First-Year Mentoring Program


The First-Year Mentoring Program (eMentoring) is designed to provide assistance to incoming PULSe students. The chair is responsible for outreach to the incoming students during the summer before the school year start.  The chair also acts as a liaison to the eMentoring Program to ensure PULSe student's needs are being met.

During orientation week, first year students take a personality quiz (modified Briggs-Myers test) to match these students with more experienced graduate students who have also taken the matching test. This is a fun way to ensure that each new student has a personal student contact who is available to answer questions and to provide help as the new students adjust to graduate school.

Mentor volunteers are solicited annually from the three most recent cohorts. Once a match is made, the pair is provided meal cards that allow them to enjoy a meal together (100% covered by the program) to talk about graduate school. Mentors/mentees are provided access to various talking points throughout the semester that cover topics from funding to mental health and various opportunities and support offered by Purdue University. Once a month the eMentoring Program enjoys a catered dinner together as a time to expand their networks of peers as well as network with professors and administrators from Purdue who also attend dinner.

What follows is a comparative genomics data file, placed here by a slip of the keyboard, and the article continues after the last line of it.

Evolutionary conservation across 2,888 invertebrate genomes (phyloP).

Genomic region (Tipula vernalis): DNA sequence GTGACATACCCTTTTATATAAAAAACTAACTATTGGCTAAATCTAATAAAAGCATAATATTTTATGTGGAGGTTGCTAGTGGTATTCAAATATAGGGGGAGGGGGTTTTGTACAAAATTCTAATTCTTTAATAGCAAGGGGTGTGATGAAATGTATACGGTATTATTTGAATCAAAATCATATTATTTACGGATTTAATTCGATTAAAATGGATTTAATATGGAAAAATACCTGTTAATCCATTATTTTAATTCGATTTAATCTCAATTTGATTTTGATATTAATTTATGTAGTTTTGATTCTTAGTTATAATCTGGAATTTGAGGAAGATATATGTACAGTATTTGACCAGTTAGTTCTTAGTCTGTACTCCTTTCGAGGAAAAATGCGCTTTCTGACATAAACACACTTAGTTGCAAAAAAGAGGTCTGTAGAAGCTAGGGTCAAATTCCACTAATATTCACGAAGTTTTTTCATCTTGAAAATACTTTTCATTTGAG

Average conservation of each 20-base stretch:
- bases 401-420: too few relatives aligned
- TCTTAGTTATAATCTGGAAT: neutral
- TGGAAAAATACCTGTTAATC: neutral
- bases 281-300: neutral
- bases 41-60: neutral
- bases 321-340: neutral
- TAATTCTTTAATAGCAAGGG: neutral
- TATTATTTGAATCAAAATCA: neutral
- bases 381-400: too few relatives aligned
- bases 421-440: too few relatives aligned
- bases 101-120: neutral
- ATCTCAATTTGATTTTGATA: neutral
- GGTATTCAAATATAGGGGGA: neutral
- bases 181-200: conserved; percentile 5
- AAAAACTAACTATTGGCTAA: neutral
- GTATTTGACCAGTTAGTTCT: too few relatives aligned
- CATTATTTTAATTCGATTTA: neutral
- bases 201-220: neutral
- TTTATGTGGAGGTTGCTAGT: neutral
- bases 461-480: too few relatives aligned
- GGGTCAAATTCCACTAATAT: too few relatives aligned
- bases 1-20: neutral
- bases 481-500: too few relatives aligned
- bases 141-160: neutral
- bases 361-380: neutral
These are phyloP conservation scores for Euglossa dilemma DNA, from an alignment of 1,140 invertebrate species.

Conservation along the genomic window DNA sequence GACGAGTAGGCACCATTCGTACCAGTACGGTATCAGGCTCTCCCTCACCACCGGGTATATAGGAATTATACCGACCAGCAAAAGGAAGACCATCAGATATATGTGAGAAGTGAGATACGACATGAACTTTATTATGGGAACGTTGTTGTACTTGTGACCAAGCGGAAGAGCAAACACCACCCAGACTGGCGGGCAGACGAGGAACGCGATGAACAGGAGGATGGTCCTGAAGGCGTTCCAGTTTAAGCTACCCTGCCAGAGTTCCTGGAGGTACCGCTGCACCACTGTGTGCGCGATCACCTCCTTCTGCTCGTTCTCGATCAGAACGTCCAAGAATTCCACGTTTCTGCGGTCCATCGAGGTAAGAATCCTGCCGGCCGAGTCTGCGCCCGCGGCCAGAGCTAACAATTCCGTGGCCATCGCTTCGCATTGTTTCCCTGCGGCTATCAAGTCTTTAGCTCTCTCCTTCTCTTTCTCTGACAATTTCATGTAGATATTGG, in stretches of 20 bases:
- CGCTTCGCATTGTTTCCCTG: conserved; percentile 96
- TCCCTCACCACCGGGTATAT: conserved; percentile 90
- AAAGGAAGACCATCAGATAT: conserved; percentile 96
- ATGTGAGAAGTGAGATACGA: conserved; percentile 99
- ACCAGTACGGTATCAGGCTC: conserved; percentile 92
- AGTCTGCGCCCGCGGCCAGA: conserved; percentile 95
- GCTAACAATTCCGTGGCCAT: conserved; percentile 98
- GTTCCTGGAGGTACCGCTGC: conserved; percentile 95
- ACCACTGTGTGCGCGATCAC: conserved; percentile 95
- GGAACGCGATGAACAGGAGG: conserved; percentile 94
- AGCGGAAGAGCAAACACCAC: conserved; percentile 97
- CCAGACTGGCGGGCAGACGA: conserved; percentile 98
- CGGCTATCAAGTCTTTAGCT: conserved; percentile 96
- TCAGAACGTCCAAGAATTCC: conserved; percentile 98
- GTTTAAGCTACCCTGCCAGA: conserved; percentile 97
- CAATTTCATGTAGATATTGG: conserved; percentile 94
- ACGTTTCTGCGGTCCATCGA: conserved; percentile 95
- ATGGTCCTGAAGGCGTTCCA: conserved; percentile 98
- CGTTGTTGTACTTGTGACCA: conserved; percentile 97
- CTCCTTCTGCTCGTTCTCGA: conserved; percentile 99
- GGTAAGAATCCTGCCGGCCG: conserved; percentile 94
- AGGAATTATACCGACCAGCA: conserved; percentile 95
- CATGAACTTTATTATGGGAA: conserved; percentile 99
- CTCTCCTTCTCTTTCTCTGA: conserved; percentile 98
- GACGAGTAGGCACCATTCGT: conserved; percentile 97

A secondary match is made in the middle of the first semester. At this time, two pairs of mentors/mentees will be matched together according to research interests. This is a great way to expand their professional network and have additional guidance through their education program. The program formally wraps up before Thanksgiving break to allow students to focus on finals. However, mentor/mentees usually have a long lasting relationship beyond the formal program and many continue to talk/meet on their own.

Additional information about the eMentoring Program can be found at:


The First-Year Mentoring Program continues to be a valuable resource for new students. Friendships are built. Several second-year students volunteer to serve as a mentor to return the favor.


Sam Tinsley, First-Year Mentoring Chair: Sam is a second-year PULSe student in the Molecular Signaling and Cancer Biology training group working in Dr. Chang-Deng Hu's lab in the Department of Medicinal Chemistry and Molecular Pharmacology. Her research focuses on the molecular mechanisms behind therapy-induced neuroendocrine differentiation in advanced prostate cancer. As the First-Year Mentoring Chair, she hopes to foster meaningful connections for incoming students that could lead to valuable connections in their future careers by planning events and guiding discussions between the mentor-mentee pairs.

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